The Government Digital Service (GDS) will be coaxing departments into rolling out voice activation to services as part of a plan to be more proactive in terms of innovation leadership.
Commenting in a podcast on how the GDS plans to evolve its role in the coming years, the director-general of the GDS, Kevin Cunnington, said one of the focus areas will be to prototype service offerings that departments will want to explore in two years’ time, voice being an example.
According to Cunnington, now that the GDS has added voice to service delivery under Gov.uk, the idea is to encourage adoption of the technology elsewhere.
“Our role is not to help, but to lead and begin to work more proactively with departments to lay out that roadmap that we asked them to follow, and be much more proactive [in that sense],” said Cunnington.
“[We want to work] with some departments on exemplars, setting the standards and be really, encouraging – cajoling, even – departments to say, ‘Well, now we’ve figured out how to do voice activation of service, why wouldn’t you make all your major services voice [actionable] by 2027?’”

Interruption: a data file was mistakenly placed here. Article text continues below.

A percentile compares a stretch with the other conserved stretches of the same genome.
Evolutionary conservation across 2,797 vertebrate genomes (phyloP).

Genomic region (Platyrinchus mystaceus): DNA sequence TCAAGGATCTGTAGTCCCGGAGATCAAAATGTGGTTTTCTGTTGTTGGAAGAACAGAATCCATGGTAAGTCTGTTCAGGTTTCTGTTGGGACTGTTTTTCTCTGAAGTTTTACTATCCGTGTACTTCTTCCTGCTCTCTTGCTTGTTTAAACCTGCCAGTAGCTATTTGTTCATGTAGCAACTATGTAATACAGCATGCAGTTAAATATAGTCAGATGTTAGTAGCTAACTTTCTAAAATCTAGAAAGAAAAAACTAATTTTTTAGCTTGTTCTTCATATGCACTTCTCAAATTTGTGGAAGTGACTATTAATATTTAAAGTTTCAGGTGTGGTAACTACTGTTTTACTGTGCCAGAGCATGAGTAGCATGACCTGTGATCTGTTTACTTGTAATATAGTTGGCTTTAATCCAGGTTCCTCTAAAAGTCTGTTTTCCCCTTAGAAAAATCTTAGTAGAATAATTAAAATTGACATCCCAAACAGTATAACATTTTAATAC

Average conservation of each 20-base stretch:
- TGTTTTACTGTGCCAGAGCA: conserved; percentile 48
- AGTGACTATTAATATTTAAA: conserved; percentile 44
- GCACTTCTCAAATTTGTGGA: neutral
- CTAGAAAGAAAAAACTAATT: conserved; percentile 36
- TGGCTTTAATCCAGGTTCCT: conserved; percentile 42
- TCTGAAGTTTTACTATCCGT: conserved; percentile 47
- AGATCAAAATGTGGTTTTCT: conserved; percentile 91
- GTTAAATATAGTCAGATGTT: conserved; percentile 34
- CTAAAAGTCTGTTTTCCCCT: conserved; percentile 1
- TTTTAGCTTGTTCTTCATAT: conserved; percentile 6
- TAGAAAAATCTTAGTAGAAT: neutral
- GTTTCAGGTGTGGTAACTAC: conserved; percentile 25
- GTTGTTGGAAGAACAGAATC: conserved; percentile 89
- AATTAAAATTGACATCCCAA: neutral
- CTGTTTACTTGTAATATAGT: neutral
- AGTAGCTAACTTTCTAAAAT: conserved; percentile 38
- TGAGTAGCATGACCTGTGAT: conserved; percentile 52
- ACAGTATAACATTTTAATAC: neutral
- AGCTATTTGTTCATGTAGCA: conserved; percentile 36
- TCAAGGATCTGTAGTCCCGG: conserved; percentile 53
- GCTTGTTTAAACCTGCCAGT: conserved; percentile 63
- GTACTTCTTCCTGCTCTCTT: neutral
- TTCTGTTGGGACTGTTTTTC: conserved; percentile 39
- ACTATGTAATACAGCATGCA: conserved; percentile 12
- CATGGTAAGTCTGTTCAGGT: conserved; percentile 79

Prior to introducing voice interactions to Gov.uk, GDS began investigating possibilities around the technology about a year ago. Neil Williams, head of Gov.uk at the time, said that as many as 400 services had been identified as potential use cases for voice.
At a press briefing last May, Williams said the work on voice-empowered departments to manage their own content prompted more cross-departmental collaboration because it required joint work by the organisations involved in providing particular services.
GDS has commented that making Gov.uk more understandable to search engines is one of the key aspects of its voice-related work. This is important because search engines crawl the portal’s content and use machine learning to extract voice-based answers.
By using structured data standard Schema.org, GDS wants to provide search engines with extra content to help make sense of pages, something that it aims to improve, along with integrating more concise answers into its guidance.
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